As the theme song to Sunday Night Football from 2006 to 2016, the tune has had a long history, and quite a few different iterations. It began as a rock ballad, borrowing from Joan Jett’s 1988 hard rock hit, “I Hate Myself For Loving You.” In its inaugural season as Sunday Night Football’s main theme, it was performed by Pink for the 2006 season. The very next season, Pink was replaced as the “Waiting All Day” singer for popular country artist Faith Hill. She remained the primary performer for the theme until she stepped down in 2013. There, the network found her replacement in Carrie Underwood, who would provide her own variation to the song until 2016, when the song was replaced altogether with a version of Carrie Underwood and Miranda Lambert’s hit song “Somethin’ Bad”, entitled “Oh, Sunday Night.”
And it was Underwood’s subtle differences to her interpretation of “Waiting All Day” that stuck out to me. While Pink sang a version that was closer to Joan Jett’s original song, Faith Hill had a version that, I felt, was vintage “production pop” — stale and robotic — that was well below the station of an artist like Hill. Underwood, on the other hand, was much more energetic, free-flowing, and a refreshing blend of modern country and pop that the other versions didn’t have.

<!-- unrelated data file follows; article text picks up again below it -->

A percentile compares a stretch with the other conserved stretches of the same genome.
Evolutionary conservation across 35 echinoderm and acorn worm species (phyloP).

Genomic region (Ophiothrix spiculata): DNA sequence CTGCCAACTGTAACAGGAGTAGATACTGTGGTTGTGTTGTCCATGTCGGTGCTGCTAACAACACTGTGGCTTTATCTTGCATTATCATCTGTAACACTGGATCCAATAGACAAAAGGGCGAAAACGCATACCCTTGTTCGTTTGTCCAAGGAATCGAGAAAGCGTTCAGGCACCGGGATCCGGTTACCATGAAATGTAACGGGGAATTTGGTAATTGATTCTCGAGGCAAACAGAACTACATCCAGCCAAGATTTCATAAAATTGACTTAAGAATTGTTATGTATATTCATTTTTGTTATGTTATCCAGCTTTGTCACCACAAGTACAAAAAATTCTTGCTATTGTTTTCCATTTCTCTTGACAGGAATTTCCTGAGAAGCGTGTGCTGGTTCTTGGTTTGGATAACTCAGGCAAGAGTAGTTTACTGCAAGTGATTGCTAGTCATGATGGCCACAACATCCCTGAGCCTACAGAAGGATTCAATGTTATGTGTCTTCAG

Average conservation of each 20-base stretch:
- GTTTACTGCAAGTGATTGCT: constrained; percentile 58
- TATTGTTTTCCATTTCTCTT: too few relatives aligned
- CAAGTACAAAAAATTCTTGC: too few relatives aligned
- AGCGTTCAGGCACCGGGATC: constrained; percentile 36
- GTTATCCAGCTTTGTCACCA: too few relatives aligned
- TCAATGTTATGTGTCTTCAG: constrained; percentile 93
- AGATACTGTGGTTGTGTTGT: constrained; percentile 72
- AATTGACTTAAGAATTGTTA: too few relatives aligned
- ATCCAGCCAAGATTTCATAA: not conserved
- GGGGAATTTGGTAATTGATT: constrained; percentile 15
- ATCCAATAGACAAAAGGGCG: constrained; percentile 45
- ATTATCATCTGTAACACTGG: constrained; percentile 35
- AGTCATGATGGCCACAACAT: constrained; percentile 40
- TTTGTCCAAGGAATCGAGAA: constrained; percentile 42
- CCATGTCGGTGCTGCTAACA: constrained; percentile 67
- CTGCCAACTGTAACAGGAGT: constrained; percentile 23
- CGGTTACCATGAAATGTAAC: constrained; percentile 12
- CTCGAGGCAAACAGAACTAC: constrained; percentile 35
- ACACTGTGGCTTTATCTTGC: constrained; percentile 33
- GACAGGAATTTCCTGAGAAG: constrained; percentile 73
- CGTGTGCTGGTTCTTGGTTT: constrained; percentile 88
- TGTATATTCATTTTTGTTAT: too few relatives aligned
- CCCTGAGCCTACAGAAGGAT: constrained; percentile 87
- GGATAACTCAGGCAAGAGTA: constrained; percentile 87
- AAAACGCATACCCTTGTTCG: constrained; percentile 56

Thursday Night Football:
Pentatonix — Sing (TNF Edition) (2016)
After failing to hit with theme songs by the likes of Cee Lo Green and Priyanka Chopra, Thursday Night Football turned to a cappella phenomenon Pentatonix. The five-member group — composed of vocalists Scott Hoying, Mitch Grassi, Kristen Maldonado, Avi Kaplan and Kevin Olusola — obliged by reworking one of their own hit songs, 2015’s “Sing”, into an anthem for Thursday Night Football.
Their high-octane brand of a cappella power anthems — part of what thrust them into the national spotlight in the first place — contributed to what, in my opinion, made this theme, entitled “Weekend Go,” so enjoyable. Their unique sound, combined with the artists’ non-stop energy, make this the kind of musical experience you wouldn’t expect from a football theme.